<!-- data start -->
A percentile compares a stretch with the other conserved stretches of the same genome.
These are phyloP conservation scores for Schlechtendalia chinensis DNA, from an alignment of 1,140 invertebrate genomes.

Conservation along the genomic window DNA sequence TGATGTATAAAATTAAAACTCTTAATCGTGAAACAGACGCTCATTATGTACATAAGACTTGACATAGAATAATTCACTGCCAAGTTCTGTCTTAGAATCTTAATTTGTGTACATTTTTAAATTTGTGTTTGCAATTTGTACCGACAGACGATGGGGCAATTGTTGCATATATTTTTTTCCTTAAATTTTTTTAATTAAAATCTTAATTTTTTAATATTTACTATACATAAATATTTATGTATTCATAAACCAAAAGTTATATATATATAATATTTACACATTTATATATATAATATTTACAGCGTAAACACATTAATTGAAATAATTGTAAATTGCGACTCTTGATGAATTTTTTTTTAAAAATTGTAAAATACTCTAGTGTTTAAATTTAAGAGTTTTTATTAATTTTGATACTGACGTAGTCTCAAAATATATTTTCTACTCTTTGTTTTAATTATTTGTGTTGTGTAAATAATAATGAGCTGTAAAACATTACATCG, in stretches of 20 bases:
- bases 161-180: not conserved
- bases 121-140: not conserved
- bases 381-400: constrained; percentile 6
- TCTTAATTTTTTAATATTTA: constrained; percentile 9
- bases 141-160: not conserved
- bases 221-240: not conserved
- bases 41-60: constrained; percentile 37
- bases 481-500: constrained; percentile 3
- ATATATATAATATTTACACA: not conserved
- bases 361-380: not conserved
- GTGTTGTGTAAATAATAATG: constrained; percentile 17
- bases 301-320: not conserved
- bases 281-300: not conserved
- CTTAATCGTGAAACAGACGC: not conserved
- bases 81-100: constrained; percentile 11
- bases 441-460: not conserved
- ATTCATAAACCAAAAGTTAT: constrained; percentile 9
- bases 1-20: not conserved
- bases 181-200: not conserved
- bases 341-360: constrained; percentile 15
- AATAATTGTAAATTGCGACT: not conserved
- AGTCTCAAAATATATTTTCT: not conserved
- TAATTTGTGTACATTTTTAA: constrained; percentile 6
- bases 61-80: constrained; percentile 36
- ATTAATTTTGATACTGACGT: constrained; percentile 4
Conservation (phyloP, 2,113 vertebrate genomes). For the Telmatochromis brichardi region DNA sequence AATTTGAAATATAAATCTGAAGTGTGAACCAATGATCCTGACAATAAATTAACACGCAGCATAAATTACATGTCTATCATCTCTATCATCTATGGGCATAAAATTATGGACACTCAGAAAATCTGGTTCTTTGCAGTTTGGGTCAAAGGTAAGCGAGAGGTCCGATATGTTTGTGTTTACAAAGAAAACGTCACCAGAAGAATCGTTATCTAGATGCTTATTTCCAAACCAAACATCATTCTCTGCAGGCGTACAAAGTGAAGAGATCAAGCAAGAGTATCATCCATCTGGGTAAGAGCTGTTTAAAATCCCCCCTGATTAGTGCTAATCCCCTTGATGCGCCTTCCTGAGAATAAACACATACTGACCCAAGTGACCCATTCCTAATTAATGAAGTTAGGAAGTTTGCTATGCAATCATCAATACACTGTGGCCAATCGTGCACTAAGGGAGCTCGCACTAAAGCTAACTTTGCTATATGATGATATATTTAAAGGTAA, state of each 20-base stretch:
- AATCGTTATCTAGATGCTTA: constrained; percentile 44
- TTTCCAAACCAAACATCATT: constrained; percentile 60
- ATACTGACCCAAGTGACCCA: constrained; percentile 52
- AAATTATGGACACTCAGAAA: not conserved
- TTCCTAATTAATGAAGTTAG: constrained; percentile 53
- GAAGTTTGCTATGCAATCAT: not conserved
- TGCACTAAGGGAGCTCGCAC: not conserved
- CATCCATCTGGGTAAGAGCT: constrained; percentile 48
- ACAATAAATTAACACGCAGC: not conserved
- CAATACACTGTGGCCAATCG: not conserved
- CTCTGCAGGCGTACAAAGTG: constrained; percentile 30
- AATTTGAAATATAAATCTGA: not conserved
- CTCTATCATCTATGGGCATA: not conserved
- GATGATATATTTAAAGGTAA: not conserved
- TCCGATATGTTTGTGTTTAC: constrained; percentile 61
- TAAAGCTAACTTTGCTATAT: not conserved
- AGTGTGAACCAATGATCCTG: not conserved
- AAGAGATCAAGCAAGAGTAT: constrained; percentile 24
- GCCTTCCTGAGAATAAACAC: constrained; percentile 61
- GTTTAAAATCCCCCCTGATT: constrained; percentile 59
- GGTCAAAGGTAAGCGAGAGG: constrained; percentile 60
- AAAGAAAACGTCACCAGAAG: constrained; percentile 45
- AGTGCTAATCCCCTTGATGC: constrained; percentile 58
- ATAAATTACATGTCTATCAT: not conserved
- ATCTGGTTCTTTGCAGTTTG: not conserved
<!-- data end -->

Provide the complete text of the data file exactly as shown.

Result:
A percentile compares a stretch with the other conserved stretches of the same genome.
These are phyloP conservation scores for Schlechtendalia chinensis DNA, from an alignment of 1,140 invertebrate genomes.

Conservation along the genomic window DNA sequence TGATGTATAAAATTAAAACTCTTAATCGTGAAACAGACGCTCATTATGTACATAAGACTTGACATAGAATAATTCACTGCCAAGTTCTGTCTTAGAATCTTAATTTGTGTACATTTTTAAATTTGTGTTTGCAATTTGTACCGACAGACGATGGGGCAATTGTTGCATATATTTTTTTCCTTAAATTTTTTTAATTAAAATCTTAATTTTTTAATATTTACTATACATAAATATTTATGTATTCATAAACCAAAAGTTATATATATATAATATTTACACATTTATATATATAATATTTACAGCGTAAACACATTAATTGAAATAATTGTAAATTGCGACTCTTGATGAATTTTTTTTTAAAAATTGTAAAATACTCTAGTGTTTAAATTTAAGAGTTTTTATTAATTTTGATACTGACGTAGTCTCAAAATATATTTTCTACTCTTTGTTTTAATTATTTGTGTTGTGTAAATAATAATGAGCTGTAAAACATTACATCG, in stretches of 20 bases:
- bases 161-180: not conserved
- bases 121-140: not conserved
- bases 381-400: constrained; percentile 6
- TCTTAATTTTTTAATATTTA: constrained; percentile 9
- bases 141-160: not conserved
- bases 221-240: not conserved
- bases 41-60: constrained; percentile 37
- bases 481-500: constrained; percentile 3
- ATATATATAATATTTACACA: not conserved
- bases 361-380: not conserved
- GTGTTGTGTAAATAATAATG: constrained; percentile 17
- bases 301-320: not conserved
- bases 281-300: not conserved
- CTTAATCGTGAAACAGACGC: not conserved
- bases 81-100: constrained; percentile 11
- bases 441-460: not conserved
- ATTCATAAACCAAAAGTTAT: constrained; percentile 9
- bases 1-20: not conserved
- bases 181-200: not conserved
- bases 341-360: constrained; percentile 15
- AATAATTGTAAATTGCGACT: not conserved
- AGTCTCAAAATATATTTTCT: not conserved
- TAATTTGTGTACATTTTTAA: constrained; percentile 6
- bases 61-80: constrained; percentile 36
- ATTAATTTTGATACTGACGT: constrained; percentile 4
Conservation (phyloP, 2,113 vertebrate genomes). For the Telmatochromis brichardi region DNA sequence AATTTGAAATATAAATCTGAAGTGTGAACCAATGATCCTGACAATAAATTAACACGCAGCATAAATTACATGTCTATCATCTCTATCATCTATGGGCATAAAATTATGGACACTCAGAAAATCTGGTTCTTTGCAGTTTGGGTCAAAGGTAAGCGAGAGGTCCGATATGTTTGTGTTTACAAAGAAAACGTCACCAGAAGAATCGTTATCTAGATGCTTATTTCCAAACCAAACATCATTCTCTGCAGGCGTACAAAGTGAAGAGATCAAGCAAGAGTATCATCCATCTGGGTAAGAGCTGTTTAAAATCCCCCCTGATTAGTGCTAATCCCCTTGATGCGCCTTCCTGAGAATAAACACATACTGACCCAAGTGACCCATTCCTAATTAATGAAGTTAGGAAGTTTGCTATGCAATCATCAATACACTGTGGCCAATCGTGCACTAAGGGAGCTCGCACTAAAGCTAACTTTGCTATATGATGATATATTTAAAGGTAA, state of each 20-base stretch:
- AATCGTTATCTAGATGCTTA: constrained; percentile 44
- TTTCCAAACCAAACATCATT: constrained; percentile 60
- ATACTGACCCAAGTGACCCA: constrained; percentile 52
- AAATTATGGACACTCAGAAA: not conserved
- TTCCTAATTAATGAAGTTAG: constrained; percentile 53
- GAAGTTTGCTATGCAATCAT: not conserved
- TGCACTAAGGGAGCTCGCAC: not conserved
- CATCCATCTGGGTAAGAGCT: constrained; percentile 48
- ACAATAAATTAACACGCAGC: not conserved
- CAATACACTGTGGCCAATCG: not conserved
- CTCTGCAGGCGTACAAAGTG: constrained; percentile 30
- AATTTGAAATATAAATCTGA: not conserved
- CTCTATCATCTATGGGCATA: not conserved
- GATGATATATTTAAAGGTAA: not conserved
- TCCGATATGTTTGTGTTTAC: constrained; percentile 61
- TAAAGCTAACTTTGCTATAT: not conserved
- AGTGTGAACCAATGATCCTG: not conserved
- AAGAGATCAAGCAAGAGTAT: constrained; percentile 24
- GCCTTCCTGAGAATAAACAC: constrained; percentile 61
- GTTTAAAATCCCCCCTGATT: constrained; percentile 59
- GGTCAAAGGTAAGCGAGAGG: constrained; percentile 60
- AAAGAAAACGTCACCAGAAG: constrained; percentile 45
- AGTGCTAATCCCCTTGATGC: constrained; percentile 58
- ATAAATTACATGTCTATCAT: not conserved
- ATCTGGTTCTTTGCAGTTTG: not conserved